If you are a Janis Joplin fan, then you would probably know that the famed cartoonist Robert Crumb designed the cover for Joplin’s album “Cheap Thrills.” This revered, yet misunderstood artist, drew the cover as a favor to Joplin, who he befriended in the Haight-Ashbury neighborhood where they both resided. He was paid $600 for his work by Columbia Records, which later sold the artwork. Crumb was asked to do a cover for the Rolling Stones, but refused because he did not like their music. Crumb is also the artist for the “Keep On Truckin’” poster and “Fritz The Cat,” and has more than seventy covers to his credit.

The Internet is full of sites related to album cover art and is just too numerous to list. There are sites devoted to fan favorites, the weird and unusual, particular decades and so on. Many users have turned to ebay to find lost art treasures from their childhood. But I want to share a website and album cover artwork finder that is not only convenient, but a must have for any art lover.

I recently spoke with Richard Nicol, the program designer and owner of “Album Cover Finder.” (www.albumcoverfinder.com) The program has been available for more than two years and is a godsend for anyone interested in album cover art.
“Album Cover Finder”allows the user to not only find specific searches for interesting album cover art, but also allows the user to download selected songs from the release. I asked Richard about his fascination with album cover art.

“I’ve always been interested and loved album cover art and wanted to create a database where the users could not only look at album cover art, but experience it as well. The program allows the user to browse through the cover art of a particular band and also lets the user to download particular songs through iTunes as well. The main feature is convenience, you can utilize iTunes and not only get more of an experience for the music, but the great artwork involved with the music and artists.”

But “Album Cover Finder” is more than just iTunes and album cover art. The program allows users to look at different art work from different countries as well. Some of the art work involved in a US release may be different from that of a UK release or German release, only adding to the experience. The program also allows users to review artist biographies, read reviews of a particular release and add the artwork to their iTunes library and an iPod. “Album Cover Finder” also allows users to find additional cover art from a particular artist or band, copy the artwork to a clipboard and has artist videos and applicable tour information. “Album Cover Finder” is a fully functional way to search for album artwork and includes free updates for registered users and is available at www.albumcoverfinder.com.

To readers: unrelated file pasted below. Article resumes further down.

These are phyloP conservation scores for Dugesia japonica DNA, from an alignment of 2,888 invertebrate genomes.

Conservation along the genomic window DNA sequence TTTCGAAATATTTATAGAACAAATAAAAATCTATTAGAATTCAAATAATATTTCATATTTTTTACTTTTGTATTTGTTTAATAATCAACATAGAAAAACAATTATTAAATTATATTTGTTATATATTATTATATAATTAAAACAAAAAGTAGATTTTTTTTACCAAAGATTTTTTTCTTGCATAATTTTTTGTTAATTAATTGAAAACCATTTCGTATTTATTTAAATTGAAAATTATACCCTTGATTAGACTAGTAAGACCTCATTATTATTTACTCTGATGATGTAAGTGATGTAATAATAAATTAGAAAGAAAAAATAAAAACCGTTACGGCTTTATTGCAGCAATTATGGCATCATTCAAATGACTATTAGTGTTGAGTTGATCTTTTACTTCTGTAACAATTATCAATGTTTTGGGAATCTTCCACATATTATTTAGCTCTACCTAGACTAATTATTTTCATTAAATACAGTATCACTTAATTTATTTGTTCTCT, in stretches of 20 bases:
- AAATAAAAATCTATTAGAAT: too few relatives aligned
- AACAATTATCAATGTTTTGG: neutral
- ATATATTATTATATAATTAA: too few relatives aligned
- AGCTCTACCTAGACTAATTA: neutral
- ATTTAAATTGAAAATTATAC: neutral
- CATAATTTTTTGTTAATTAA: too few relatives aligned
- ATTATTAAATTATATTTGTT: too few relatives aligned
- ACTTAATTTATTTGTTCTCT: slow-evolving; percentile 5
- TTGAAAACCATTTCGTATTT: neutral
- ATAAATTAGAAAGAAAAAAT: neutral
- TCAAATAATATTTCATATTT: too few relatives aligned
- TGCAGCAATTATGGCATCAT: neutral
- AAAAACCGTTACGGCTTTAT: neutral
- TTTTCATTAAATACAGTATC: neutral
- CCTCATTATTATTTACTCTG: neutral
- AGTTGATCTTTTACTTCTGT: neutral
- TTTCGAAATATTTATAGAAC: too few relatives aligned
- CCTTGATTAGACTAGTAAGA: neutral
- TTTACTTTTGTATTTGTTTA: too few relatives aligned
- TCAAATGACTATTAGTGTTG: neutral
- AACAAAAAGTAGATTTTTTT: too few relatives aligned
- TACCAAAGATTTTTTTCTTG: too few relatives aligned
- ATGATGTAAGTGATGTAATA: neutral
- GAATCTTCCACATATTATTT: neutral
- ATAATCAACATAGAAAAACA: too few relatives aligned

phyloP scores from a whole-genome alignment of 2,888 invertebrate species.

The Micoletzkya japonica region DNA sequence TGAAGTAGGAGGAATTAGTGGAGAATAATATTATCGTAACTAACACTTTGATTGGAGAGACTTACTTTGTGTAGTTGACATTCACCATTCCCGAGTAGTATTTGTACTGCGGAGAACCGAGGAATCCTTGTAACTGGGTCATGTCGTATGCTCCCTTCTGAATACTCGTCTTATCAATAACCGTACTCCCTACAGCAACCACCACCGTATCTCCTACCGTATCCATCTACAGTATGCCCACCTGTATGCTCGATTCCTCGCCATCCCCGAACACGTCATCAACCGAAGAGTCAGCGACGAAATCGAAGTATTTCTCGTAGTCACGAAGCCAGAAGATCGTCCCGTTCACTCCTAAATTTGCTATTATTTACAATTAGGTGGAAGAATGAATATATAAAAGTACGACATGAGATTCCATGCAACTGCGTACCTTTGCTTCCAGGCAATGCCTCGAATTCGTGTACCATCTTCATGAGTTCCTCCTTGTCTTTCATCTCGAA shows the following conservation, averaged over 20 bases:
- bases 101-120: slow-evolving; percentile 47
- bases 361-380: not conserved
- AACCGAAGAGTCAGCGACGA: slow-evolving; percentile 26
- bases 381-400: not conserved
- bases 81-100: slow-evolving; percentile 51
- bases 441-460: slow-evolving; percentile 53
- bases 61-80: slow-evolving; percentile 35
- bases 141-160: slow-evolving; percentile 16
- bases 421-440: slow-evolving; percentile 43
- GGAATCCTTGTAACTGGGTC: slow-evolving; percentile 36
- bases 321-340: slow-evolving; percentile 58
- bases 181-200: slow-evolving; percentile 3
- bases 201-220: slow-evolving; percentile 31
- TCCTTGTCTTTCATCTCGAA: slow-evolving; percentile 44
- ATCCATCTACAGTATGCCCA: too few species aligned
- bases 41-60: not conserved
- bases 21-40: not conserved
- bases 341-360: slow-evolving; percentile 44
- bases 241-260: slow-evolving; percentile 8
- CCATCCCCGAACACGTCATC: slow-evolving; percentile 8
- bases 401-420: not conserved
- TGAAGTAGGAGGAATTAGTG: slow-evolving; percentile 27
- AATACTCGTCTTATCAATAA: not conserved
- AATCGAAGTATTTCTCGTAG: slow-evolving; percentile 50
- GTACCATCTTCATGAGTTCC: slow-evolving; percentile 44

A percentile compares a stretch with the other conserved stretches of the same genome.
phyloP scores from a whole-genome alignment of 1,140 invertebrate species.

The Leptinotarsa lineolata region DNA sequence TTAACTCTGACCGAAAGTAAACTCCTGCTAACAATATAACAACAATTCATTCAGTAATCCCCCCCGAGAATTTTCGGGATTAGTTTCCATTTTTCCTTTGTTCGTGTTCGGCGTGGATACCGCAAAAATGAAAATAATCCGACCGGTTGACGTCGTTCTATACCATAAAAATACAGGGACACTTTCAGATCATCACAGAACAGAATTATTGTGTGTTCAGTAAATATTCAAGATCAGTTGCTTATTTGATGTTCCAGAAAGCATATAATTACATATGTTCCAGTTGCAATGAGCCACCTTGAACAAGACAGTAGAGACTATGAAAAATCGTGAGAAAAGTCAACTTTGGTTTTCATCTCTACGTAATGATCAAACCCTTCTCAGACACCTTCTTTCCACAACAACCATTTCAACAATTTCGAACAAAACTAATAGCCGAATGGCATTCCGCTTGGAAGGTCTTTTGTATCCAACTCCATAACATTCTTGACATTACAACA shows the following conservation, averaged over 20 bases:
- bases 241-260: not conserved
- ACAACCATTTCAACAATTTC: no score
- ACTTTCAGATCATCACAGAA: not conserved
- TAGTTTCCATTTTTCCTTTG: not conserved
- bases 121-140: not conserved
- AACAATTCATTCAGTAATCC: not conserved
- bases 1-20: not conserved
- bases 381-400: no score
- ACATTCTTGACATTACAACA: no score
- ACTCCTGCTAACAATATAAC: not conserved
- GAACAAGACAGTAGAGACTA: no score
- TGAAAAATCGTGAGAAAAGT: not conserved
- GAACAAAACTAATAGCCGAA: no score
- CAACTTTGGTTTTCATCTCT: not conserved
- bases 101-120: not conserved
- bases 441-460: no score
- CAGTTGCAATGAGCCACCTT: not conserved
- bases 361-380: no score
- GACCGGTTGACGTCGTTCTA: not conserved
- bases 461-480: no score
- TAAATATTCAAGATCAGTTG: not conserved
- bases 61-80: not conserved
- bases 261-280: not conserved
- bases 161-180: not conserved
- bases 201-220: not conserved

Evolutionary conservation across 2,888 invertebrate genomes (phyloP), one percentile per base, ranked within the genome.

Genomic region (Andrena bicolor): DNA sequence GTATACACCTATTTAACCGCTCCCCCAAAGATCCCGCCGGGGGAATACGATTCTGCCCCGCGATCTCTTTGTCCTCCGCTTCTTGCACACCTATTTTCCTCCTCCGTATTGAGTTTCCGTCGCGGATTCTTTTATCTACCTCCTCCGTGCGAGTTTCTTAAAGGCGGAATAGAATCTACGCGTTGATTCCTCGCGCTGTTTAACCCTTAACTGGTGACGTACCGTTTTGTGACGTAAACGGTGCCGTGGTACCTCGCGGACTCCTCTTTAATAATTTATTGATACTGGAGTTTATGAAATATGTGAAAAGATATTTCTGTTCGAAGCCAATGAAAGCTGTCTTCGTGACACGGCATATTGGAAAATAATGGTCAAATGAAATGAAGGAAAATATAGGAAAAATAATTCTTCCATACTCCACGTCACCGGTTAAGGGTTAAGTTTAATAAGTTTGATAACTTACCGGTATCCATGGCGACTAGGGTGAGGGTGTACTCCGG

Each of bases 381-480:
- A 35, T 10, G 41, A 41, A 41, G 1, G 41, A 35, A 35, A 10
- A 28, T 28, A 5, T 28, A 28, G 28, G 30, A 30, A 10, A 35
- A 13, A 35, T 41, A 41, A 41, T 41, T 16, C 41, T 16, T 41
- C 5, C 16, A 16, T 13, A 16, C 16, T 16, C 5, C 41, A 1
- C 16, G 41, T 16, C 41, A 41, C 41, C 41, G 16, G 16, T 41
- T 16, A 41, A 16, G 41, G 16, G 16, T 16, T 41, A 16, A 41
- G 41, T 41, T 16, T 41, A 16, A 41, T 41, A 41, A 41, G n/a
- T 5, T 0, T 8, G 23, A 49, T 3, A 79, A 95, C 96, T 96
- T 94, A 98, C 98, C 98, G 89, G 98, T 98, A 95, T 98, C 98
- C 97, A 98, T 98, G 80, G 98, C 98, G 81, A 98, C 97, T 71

Now, I have only had the program about a week, but I have to admit spending literally many, many hours looking at historic artwork and listening to the songs associated with the acts. This software gets a hardy “thumbs-up” and is a “must have,” affordable program for album cover art connoisseurs and anyone with a fascination with art and music.

Needless to say, there can be a lot more written about album cover art and the impact it has had upon music and pop culture and cannot be summarized in a couple of articles. There are countless books, (I actually own one that talks about and illustrates naked vinyl and the images used to try and sell albums!) That detail album covers and the impact upon pop culture and music. I have a short list below for you to explore:

www.albumcovers.net
www.annexus.homestead.com
www.zubeworld.com
www.superseventies.com
www.popcultmag.com/oddglimpses/albumcovers/albumsdefault.html

Additionally, there are so many web sites and blogs associated with album cover art, they are to numerous to list. Why there are even web sites devoted to preserving this treasured art and frame it for display.

Furthermore, did you know that June 1st marked the 40th anniversary of the release of the Beatles’ “Sgt. Pepper’s Lonely Hearts Club Band?” Not only is the release one of the most influential albums of all time musically, the cover art itself is iconic as well. I spoke with Gary Freiberg, owner and operator of www.rockartpictureshow.com about “Sgt. Pepper” who related to me that the album “broke new ground and challenged the industry.” Gary and I talked about album cover art and the influences it has had on our culture. He also told me of a recent poll conducted by www.vinylrecordday.org that voted the “Sgt. Pepper” album cover the favorite album cover of all time. Gary is world renowned for his work in the album cover art industry with his patented record album frame and his work has been cited and used by the Smithsonian, Home & Garden TV, the Rock & Roll Hall of Fame and thousands of satisfied Internet customers. And if you interested in getting your great album art framed, you may visit www.rockartpictureshow.com and tell Gary you heard about him from www.gemm.com